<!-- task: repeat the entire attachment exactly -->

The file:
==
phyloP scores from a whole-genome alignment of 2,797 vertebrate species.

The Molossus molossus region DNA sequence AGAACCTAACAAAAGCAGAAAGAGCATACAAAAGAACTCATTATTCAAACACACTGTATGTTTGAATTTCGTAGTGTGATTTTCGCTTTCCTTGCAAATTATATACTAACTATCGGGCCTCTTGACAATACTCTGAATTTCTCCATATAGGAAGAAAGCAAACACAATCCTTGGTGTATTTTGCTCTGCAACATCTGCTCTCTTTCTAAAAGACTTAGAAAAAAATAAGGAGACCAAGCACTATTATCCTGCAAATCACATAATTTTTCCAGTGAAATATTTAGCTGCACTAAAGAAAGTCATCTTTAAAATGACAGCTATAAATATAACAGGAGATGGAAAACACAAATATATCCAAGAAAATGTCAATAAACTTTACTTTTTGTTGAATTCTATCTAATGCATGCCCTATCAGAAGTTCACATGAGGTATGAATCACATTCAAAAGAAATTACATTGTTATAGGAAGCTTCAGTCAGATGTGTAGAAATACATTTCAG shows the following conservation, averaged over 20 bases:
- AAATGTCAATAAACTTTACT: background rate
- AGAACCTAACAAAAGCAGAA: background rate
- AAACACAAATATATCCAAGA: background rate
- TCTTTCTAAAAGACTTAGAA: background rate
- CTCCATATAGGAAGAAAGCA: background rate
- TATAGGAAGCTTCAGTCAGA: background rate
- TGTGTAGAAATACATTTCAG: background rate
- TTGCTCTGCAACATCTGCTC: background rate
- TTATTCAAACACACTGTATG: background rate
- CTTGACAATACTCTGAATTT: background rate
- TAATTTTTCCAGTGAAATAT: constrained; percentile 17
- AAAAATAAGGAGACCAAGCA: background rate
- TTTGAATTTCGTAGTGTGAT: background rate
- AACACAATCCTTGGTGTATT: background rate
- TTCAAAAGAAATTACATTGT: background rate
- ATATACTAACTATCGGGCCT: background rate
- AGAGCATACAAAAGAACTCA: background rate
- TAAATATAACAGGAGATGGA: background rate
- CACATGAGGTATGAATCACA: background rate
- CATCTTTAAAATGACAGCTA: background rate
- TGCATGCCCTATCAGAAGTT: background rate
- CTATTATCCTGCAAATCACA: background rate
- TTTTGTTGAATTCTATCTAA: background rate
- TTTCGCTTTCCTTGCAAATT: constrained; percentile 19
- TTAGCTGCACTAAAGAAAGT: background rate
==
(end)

phyloP scores from a whole-genome alignment of 2,797 vertebrate species.

The Molossus molossus region DNA sequence AGAACCTAACAAAAGCAGAAAGAGCATACAAAAGAACTCATTATTCAAACACACTGTATGTTTGAATTTCGTAGTGTGATTTTCGCTTTCCTTGCAAATTATATACTAACTATCGGGCCTCTTGACAATACTCTGAATTTCTCCATATAGGAAGAAAGCAAACACAATCCTTGGTGTATTTTGCTCTGCAACATCTGCTCTCTTTCTAAAAGACTTAGAAAAAAATAAGGAGACCAAGCACTATTATCCTGCAAATCACATAATTTTTCCAGTGAAATATTTAGCTGCACTAAAGAAAGTCATCTTTAAAATGACAGCTATAAATATAACAGGAGATGGAAAACACAAATATATCCAAGAAAATGTCAATAAACTTTACTTTTTGTTGAATTCTATCTAATGCATGCCCTATCAGAAGTTCACATGAGGTATGAATCACATTCAAAAGAAATTACATTGTTATAGGAAGCTTCAGTCAGATGTGTAGAAATACATTTCAG shows the following conservation, averaged over 20 bases:
- AAATGTCAATAAACTTTACT: background rate
- AGAACCTAACAAAAGCAGAA: background rate
- AAACACAAATATATCCAAGA: background rate
- TCTTTCTAAAAGACTTAGAA: background rate
- CTCCATATAGGAAGAAAGCA: background rate
- TATAGGAAGCTTCAGTCAGA: background rate
- TGTGTAGAAATACATTTCAG: background rate
- TTGCTCTGCAACATCTGCTC: background rate
- TTATTCAAACACACTGTATG: background rate
- CTTGACAATACTCTGAATTT: background rate
- TAATTTTTCCAGTGAAATAT: constrained; percentile 17
- AAAAATAAGGAGACCAAGCA: background rate
- TTTGAATTTCGTAGTGTGAT: background rate
- AACACAATCCTTGGTGTATT: background rate
- TTCAAAAGAAATTACATTGT: background rate
- ATATACTAACTATCGGGCCT: background rate
- AGAGCATACAAAAGAACTCA: background rate
- TAAATATAACAGGAGATGGA: background rate
- CACATGAGGTATGAATCACA: background rate
- CATCTTTAAAATGACAGCTA: background rate
- TGCATGCCCTATCAGAAGTT: background rate
- CTATTATCCTGCAAATCACA: background rate
- TTTTGTTGAATTCTATCTAA: background rate
- TTTCGCTTTCCTTGCAAATT: constrained; percentile 19
- TTAGCTGCACTAAAGAAAGT: background rate